Next week I have to hand in a short piece on Geoffrey Trease for the next issue of SOLANDER, the magazine of the Historical Novel Society. I had never read anything of Trease’s before I got this mini-article, heck, I had never even heard of him before!
Shame on me! Because I should have: he was one of the authors who changed the nature of historical novels written for children. In his autobiography, A WHIFF OF BURNT BOATS, he writes,
. . . new new idea suddenly presented itself. Children’s stories, but children’s stories such as there had never been before . . . . Why were all our own children’s books still rooted in the pre-1914 assumption which serious adult literature had abandoned? In the boys’ adventure story especially there had been no development since my own childhood. Such stories still implied that war was glorious, that the British were superior to foreigners, that coloured “natives” were “loyal” if they sided with the invading white man and “treacherous” if they used their wits to counterbalance his overwhelming armaments. In historical tales the Cavaliers and the French aristocrats were always in the right, no matter what the teachers explained at school, and the lower orders, like the lesser breeds, figured only in one of two possible roles, as howling mobs or faithful retainers.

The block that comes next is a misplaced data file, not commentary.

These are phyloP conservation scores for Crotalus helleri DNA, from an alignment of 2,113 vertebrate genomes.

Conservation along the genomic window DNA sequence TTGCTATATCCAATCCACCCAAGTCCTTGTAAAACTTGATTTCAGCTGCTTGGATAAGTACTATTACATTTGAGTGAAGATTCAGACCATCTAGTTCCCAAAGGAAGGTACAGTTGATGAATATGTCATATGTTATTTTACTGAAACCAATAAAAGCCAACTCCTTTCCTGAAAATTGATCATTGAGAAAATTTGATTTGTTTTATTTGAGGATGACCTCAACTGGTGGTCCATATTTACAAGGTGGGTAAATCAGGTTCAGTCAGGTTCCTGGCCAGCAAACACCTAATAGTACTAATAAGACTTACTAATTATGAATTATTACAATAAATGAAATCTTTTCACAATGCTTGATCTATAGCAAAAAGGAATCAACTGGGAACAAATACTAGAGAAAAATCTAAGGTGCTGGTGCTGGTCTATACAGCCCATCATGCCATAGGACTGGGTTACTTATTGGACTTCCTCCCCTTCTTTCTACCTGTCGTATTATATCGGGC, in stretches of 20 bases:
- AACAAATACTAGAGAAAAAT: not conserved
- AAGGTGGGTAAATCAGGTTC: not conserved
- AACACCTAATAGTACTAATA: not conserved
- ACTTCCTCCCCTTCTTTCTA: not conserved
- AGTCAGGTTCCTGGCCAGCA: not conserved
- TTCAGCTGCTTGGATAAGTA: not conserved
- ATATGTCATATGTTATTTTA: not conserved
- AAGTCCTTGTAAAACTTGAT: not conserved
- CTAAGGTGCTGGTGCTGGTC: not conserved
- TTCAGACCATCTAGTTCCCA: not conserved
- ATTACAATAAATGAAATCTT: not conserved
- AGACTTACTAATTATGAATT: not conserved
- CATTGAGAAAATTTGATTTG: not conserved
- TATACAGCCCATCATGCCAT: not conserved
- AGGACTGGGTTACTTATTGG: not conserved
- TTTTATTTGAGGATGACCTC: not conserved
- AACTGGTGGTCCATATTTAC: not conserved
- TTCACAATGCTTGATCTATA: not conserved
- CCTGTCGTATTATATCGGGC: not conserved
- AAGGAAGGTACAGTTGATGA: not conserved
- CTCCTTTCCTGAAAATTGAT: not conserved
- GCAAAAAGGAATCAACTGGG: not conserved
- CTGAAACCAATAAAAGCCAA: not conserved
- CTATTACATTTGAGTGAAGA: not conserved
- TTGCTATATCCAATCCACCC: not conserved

In his first children’s novel, BOWS AGAINST THE BARONS (1934), he changed all that: in his rewriting of the Robin Hood story he did away with Merrie England and had his outlaws converse in modern English. This book and his next, COMRADES FOR THE CHARTER, were radical in their portrayal of poverty and social inequality, and reflected the young Trease’s socialist tendencies. In retrospect, he wryly admits, “My characters, unfortunately, lapsed occasionally into the phraseology of a Communist meeting.” Naturally, as he grew older, his writing, too, matured: “[By 1938] I had outgrown my initial desire to correct the old Henty bias with a partisan counterbalance on the Left, but I believed there were many things that could be said usefully in children’s fiction and yet still acceptably to an open-minded publisher.”
In John Rowe Townsend’s WRITTEN FOR CHILDREN (my personal bible on children’s lit — I discovered the book early during my studies in Mainz, and have happily used it ever since whenever I needed to look up something about British children’s fiction) you can find the following about Trease: “English historical novels of the inter-war years seem, in retrospect, unexciting. The one lively innovation was made by Geoffrey Trease, when, as a young man, he introduced the radical, ‘committed’ historical story.”
For my little article, I’m currently reading his autobiography. I normally don’t particular care for biographies of any kind, but his is certainly interesting and exciting. It easily takes the reader into a past era, when schoolboys visited their teachers at home and went hiking in Dartmoor during the holidays. And when Trease was in his twenties, Basil Blackwell was still running his publishing house, and Gollancz had just been founded. It is interesting to delve into Trease’s life this way, to follow him on the road to publication and fame.